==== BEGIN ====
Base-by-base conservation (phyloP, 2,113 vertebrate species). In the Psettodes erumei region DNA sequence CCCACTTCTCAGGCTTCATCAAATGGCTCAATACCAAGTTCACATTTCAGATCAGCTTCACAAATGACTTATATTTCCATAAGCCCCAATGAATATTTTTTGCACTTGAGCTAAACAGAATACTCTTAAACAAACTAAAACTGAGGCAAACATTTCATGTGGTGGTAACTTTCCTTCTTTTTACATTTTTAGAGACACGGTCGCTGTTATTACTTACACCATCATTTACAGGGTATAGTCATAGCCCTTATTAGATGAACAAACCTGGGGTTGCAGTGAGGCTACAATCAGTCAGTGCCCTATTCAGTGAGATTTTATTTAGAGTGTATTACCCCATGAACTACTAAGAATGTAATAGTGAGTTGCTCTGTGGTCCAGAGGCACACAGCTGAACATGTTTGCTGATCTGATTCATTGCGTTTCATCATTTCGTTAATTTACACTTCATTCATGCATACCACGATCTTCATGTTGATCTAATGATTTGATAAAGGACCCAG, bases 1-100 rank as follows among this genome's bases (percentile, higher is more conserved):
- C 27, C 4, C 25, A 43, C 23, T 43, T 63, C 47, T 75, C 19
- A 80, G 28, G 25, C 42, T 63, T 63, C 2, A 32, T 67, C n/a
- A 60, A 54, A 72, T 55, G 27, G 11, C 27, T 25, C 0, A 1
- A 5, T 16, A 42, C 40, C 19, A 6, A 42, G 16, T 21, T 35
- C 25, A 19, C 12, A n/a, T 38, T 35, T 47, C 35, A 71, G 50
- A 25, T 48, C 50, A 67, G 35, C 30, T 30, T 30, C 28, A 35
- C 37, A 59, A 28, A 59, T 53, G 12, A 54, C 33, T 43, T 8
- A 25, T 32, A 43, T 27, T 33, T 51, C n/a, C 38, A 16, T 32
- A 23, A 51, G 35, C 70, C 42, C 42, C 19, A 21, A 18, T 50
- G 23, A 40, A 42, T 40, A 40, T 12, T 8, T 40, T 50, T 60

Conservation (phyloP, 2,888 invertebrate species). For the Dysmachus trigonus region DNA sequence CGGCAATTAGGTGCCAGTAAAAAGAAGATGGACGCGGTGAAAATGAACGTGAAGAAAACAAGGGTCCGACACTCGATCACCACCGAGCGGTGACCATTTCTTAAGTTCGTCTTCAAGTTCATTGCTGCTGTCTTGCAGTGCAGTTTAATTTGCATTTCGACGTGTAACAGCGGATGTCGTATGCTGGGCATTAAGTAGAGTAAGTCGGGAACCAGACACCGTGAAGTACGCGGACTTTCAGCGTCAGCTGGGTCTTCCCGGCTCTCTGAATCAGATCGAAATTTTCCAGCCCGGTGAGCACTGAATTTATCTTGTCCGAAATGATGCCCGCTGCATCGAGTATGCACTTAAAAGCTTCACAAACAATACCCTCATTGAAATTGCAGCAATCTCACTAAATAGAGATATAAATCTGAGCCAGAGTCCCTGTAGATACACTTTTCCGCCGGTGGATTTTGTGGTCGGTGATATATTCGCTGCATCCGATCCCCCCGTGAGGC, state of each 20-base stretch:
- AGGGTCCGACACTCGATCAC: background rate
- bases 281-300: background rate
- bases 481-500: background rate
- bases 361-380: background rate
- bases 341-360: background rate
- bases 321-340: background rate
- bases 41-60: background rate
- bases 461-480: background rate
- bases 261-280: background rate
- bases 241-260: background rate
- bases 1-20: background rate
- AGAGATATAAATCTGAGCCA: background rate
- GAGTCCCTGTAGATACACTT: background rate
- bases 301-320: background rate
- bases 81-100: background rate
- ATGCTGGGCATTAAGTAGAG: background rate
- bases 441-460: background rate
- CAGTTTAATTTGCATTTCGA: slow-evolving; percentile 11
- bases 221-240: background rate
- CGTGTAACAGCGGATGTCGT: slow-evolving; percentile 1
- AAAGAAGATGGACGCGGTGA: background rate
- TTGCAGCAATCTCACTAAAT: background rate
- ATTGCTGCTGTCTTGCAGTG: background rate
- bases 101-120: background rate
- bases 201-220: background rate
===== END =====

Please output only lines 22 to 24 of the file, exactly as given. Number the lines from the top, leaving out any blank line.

- bases 241-260: background rate
- bases 1-20: background rate
- AGAGATATAAATCTGAGCCA: background rate